Larkin's poetry has been characterized as combining "an ordinary, colloquial style", "clarity", a "quiet, reflective tone", "ironic understatement" and a "direct" engagement with "commonplace experiences”, while Jean Hartley summed his style up as a "piquant mixture of lyricism and discontent".Larkin's earliest work showed the influence of Eliot, Auden and Yeats, and the development of his mature poetic identity in the early 1950s coincided with the growing influence on him of Thomas Hardy.

Larkin's style is bound up with his recurring themes and subjects, which include death and fatalism, as in his final major poem "Aubade". Poet Andrew Motion observes of Larkin's poems that "their rage or contempt is always checked by the ... energy of their language and the satisfactions of their articulate formal control", and contrasts two aspects of his poetic personality—on the one hand an enthusiasm for "symbolist moments" and "freely imaginative narratives", and on the other a "remorseless factuality" and "crudity of language". Motion defines this as a "life-enhancing struggle between opposites", and concludes that his poetry is typically "ambivalent": "His three mature collections have developed attitudes and styles of ... imaginative daring: in their prolonged debates with despair, they testify to wide sympathies, contain passages of frequently transcendent beauty, and demonstrate a poetic inclusiveness which is of immense consequence for his literary heirs.”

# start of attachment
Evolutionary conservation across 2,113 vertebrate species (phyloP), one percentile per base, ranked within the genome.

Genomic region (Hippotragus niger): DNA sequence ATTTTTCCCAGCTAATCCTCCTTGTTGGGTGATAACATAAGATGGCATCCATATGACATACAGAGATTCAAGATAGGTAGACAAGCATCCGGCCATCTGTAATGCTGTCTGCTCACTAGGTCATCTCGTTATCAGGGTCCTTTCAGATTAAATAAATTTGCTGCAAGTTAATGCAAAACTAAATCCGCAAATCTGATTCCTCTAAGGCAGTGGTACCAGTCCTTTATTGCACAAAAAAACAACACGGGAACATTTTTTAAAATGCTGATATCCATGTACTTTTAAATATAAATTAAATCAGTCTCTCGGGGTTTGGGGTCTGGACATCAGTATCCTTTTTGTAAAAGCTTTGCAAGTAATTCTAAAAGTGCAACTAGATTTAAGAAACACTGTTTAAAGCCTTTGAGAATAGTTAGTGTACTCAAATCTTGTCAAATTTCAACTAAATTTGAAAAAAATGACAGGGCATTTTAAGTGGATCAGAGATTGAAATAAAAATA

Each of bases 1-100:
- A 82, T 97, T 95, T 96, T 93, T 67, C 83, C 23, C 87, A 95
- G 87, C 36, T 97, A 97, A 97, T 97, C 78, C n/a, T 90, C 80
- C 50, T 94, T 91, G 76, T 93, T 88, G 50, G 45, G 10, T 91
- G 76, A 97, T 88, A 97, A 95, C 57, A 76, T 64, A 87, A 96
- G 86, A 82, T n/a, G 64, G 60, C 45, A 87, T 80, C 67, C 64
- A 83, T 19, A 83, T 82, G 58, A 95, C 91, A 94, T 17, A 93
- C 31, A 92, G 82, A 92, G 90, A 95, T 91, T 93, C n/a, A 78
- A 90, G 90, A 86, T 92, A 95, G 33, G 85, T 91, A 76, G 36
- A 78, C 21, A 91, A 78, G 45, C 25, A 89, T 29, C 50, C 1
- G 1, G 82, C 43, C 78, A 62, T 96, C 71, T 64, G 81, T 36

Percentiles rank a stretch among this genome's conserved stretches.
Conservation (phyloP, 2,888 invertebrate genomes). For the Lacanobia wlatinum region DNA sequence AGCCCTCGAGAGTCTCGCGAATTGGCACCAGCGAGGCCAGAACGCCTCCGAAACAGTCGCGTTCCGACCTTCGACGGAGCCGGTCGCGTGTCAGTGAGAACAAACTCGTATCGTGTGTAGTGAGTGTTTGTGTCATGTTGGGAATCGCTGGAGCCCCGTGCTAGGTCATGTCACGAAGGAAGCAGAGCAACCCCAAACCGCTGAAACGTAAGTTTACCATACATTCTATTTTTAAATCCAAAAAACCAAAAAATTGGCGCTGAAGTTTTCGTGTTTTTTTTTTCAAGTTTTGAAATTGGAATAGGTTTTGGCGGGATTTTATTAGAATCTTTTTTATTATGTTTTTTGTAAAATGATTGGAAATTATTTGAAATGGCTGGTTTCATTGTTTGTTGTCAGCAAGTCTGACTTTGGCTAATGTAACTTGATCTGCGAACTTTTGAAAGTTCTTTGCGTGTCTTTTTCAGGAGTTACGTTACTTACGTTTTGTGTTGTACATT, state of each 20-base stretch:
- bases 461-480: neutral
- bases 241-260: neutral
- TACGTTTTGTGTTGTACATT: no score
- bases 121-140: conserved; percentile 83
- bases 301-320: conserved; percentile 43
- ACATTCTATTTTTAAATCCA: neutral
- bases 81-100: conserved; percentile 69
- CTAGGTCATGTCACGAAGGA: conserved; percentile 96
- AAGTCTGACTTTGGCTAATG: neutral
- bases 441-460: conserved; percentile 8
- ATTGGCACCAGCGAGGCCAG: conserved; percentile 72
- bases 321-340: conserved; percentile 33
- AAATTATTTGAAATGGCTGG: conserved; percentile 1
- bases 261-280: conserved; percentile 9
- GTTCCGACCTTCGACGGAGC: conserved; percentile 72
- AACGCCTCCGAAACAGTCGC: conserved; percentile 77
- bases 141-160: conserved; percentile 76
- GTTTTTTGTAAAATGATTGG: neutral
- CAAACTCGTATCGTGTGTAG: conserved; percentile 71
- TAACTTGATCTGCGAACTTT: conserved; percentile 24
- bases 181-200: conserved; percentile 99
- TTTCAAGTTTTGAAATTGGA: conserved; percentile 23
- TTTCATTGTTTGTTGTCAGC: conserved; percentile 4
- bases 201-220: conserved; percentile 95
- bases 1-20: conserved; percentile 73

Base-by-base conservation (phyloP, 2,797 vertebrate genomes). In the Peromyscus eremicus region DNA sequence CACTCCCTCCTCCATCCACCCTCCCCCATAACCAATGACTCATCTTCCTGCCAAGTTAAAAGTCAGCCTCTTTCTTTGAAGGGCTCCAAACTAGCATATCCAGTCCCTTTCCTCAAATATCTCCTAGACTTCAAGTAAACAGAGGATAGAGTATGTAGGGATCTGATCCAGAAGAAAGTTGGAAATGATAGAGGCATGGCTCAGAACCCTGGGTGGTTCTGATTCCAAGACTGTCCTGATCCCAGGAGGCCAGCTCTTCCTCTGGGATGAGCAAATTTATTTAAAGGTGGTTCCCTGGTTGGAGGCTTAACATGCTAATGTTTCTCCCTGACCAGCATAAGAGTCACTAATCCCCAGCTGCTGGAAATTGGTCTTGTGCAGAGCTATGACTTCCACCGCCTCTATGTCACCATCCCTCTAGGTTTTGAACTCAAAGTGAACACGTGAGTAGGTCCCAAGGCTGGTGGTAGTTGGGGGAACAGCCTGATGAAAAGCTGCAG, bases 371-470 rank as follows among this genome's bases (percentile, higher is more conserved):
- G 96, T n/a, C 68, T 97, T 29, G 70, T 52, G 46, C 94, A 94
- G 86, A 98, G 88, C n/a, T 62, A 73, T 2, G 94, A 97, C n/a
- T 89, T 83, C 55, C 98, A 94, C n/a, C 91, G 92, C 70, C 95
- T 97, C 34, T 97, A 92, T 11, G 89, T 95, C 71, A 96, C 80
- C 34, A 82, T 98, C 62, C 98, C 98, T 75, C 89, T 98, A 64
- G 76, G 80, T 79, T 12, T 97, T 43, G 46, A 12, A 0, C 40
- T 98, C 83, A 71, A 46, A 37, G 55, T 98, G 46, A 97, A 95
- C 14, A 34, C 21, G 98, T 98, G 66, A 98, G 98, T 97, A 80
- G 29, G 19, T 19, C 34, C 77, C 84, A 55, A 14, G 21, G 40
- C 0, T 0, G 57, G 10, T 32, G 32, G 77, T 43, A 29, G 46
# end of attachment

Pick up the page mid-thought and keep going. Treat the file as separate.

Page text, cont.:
The poem seems like an irrefutable comment on life. How many times haven't we felt that we are waiting (oh so long) for the good things to happen and when they do they are never as fulfilling in the realization as they are in the promise. And yes, the greatest certainty is death, the one thing that we are not waiting for but which is inevitably seeking us, after which there is nothing - not even disappointment.While the poem seems to speak of inevitability, it doesn't have to be that way:

"Always too eager for the future, we
Pick up bad habits of expectancy."